A Brief History of Botox
Botox was first FDA approved for cosmetic use in the “frown area” between the eyebrows in 2002
In the picture above, the standard dosing was listed as 4 units in 5 locations (total of 20 units) marked with an “x” in the photo. In reality we customize the number of units, and point of injection, for each patient based upon their own pattern of muscle movement. If you have heard of “getting Botox for the elevens” this is the area we are talking about. Botox takes 3-7 days to start working, and hits peak benefit after 2 weeks. On average Botox lasts 3-4 months, but will vary between individuals. If you have never had Botox, this is a great place to start!
Before and After Botox to the frown area
Eleven years later. in 2013, Botox was FDA approved for treatment of “crow’s feet” wrinkles around the eye. These wrinkles radiate out from the outer edge of each eye and are made worse when we squint, blink or close our eyelids.
The above photo is the FDA approved injection points, again marked with an “x”. There are two options (Figure 2 and Figure 3) based upon wrinkle location. Again, each “x” is injected using 4 units of Botox for a total of 12 units per side, and 24 units total for both eyes. Although this is a good starting point for beginner injectors, the actual injection points and the amount of Botox used per injection will vary tremendously between patients. The more experience your provider receives from treating patients, the more he/she will develop their own personal injection style. There is a big difference between getting average Botox results and getting outstanding Botox results. The difference is based upon the experience and skills of the injector. At Omaha Med Spa, from 2007-2019 we completed 20,000 patient visits using Botox! That adds up to a lot of experience.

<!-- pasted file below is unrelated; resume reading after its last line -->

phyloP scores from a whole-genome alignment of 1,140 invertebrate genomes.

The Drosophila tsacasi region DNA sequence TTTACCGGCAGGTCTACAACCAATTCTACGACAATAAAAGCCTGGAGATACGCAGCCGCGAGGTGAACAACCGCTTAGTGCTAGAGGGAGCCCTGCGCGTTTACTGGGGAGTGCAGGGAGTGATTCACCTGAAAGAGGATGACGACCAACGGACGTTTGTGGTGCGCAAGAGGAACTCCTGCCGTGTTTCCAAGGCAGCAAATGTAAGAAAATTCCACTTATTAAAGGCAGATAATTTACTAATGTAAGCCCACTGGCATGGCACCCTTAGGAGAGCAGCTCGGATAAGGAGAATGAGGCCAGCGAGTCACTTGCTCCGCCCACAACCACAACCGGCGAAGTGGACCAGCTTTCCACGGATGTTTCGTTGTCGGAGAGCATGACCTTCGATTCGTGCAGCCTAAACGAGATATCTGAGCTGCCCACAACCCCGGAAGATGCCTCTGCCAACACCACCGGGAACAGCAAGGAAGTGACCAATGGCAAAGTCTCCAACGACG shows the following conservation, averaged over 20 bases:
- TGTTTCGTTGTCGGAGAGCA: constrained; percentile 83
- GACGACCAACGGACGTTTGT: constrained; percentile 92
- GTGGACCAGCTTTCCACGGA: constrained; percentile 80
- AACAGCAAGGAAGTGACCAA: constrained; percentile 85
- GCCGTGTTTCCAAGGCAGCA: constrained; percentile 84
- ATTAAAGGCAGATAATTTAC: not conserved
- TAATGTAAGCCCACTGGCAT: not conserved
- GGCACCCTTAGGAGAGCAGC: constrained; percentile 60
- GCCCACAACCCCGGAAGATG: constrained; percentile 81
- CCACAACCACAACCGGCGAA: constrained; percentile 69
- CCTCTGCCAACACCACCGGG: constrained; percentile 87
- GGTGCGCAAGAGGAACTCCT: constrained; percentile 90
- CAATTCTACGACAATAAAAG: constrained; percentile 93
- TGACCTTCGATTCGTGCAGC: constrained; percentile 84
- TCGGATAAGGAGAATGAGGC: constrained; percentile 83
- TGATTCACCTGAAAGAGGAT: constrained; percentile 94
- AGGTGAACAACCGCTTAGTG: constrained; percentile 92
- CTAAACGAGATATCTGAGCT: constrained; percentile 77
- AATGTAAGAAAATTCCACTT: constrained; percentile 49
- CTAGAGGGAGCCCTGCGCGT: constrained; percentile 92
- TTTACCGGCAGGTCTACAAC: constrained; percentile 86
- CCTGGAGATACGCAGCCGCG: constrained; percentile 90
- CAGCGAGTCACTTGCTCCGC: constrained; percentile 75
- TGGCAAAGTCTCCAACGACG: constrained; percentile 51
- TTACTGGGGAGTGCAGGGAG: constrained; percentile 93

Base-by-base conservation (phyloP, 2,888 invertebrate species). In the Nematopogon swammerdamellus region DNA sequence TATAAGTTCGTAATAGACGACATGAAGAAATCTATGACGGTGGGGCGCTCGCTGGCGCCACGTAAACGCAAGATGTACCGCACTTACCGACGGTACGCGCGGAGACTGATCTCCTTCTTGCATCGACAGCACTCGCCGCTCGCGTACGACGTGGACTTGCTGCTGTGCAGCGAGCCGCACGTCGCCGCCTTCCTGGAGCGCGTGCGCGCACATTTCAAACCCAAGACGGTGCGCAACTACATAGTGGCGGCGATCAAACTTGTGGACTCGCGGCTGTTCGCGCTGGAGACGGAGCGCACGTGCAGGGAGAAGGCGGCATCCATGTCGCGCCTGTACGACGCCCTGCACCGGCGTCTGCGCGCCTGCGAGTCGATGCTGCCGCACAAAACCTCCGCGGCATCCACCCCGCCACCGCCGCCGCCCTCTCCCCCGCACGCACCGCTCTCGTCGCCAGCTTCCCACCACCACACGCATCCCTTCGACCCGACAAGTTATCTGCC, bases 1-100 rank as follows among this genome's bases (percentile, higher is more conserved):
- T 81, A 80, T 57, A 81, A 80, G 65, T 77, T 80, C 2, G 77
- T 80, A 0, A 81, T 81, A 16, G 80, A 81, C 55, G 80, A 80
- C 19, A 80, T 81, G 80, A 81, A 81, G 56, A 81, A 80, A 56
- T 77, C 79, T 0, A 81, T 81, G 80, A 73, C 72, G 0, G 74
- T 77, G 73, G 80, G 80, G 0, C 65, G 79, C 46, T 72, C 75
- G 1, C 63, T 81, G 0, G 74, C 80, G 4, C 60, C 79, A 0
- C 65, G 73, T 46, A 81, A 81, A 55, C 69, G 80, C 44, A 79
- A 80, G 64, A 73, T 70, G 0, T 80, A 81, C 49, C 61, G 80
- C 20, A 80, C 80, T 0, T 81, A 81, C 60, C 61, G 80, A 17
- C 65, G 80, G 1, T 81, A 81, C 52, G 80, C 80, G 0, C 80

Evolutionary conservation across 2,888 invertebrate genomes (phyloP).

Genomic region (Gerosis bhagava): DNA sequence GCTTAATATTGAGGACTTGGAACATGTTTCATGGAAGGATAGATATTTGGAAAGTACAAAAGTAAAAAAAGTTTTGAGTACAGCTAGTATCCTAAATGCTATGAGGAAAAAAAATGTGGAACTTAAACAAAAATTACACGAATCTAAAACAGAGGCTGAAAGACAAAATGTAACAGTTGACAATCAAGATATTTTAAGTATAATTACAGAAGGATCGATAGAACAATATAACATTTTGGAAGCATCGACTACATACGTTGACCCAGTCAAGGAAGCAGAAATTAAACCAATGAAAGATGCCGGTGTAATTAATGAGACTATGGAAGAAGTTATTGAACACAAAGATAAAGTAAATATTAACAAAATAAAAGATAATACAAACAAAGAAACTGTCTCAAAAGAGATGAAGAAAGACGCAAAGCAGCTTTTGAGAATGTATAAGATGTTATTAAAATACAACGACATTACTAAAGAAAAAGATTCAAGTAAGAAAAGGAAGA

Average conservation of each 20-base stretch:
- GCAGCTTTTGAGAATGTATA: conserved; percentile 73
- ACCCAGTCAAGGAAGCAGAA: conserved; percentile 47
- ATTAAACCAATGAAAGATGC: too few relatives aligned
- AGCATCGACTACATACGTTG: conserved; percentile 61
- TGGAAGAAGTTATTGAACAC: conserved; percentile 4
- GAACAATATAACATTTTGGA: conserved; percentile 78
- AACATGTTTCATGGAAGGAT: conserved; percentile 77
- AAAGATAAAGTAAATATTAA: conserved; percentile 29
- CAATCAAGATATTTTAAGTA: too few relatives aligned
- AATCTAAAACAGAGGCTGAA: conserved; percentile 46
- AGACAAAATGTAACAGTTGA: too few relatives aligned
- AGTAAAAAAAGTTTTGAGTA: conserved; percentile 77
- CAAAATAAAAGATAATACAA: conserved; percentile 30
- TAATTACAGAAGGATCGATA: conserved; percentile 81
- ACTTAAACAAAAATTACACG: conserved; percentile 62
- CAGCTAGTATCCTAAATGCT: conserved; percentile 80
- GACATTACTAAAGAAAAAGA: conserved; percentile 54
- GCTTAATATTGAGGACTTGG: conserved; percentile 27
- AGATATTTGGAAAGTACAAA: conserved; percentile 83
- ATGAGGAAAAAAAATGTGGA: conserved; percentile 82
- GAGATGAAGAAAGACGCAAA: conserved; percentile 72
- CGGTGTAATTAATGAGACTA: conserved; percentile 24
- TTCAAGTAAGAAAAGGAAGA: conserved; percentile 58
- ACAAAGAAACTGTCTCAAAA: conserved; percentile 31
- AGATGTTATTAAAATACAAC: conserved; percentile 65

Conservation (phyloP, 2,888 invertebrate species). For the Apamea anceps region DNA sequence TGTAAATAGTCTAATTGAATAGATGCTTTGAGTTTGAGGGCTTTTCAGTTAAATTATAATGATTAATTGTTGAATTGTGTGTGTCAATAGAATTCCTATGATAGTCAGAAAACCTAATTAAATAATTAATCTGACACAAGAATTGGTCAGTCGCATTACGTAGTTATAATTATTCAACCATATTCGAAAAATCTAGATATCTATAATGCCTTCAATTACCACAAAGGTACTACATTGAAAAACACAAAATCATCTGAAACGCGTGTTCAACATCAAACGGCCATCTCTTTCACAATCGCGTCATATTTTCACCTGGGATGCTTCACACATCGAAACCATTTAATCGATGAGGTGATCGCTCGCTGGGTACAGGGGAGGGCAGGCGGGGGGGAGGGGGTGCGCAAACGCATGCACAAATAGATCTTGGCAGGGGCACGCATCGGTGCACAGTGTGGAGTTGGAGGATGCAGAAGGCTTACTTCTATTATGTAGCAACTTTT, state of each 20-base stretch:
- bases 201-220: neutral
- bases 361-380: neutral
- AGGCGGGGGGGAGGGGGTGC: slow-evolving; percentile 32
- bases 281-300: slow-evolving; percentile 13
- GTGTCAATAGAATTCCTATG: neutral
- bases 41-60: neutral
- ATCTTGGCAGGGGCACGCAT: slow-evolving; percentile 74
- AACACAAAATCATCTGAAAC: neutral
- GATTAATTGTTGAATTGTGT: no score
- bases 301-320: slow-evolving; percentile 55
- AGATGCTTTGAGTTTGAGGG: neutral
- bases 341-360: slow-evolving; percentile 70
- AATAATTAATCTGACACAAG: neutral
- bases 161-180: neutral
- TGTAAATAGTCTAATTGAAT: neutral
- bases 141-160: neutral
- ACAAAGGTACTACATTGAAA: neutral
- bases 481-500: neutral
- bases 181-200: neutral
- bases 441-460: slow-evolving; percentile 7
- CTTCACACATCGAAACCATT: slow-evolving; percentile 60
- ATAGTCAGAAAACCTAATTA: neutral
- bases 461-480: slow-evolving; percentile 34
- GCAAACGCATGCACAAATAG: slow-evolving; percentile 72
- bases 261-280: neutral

Crow’s feet – before Botox on the left and after Botox on the right
In 2017 Botox received further FDA approval for use in the mid to upper forehead. The muscle injected is called the frontalis. We use this muscle to raise our eyebrows. Botox in this area targets horizontal wrinkles that run from side to side across the forehead.
The above image shows 5 injection points across the upper forehead, 4 units per injection for a total of 20 units. In practice, we often use a much more different approach to treating this muscle with Botox. Again, every face is different. What we want to avoid in this area of the face is a heavy or droopy eyebrow, which can occur if the injector uses too much Botox and/or injects it too close to the eyebrow. The other “rookie error” to make occurs when a new injector is nervous and does not treat over outer edges of the frontalis muscle. The result is that the eyebrow will start to arch in a very unattractive way (people call this spiking of the eyebrow).
The above image shows an arching eyebrow, that does not match the left eyebrow.
Before and after Botox treatment of the upper forehead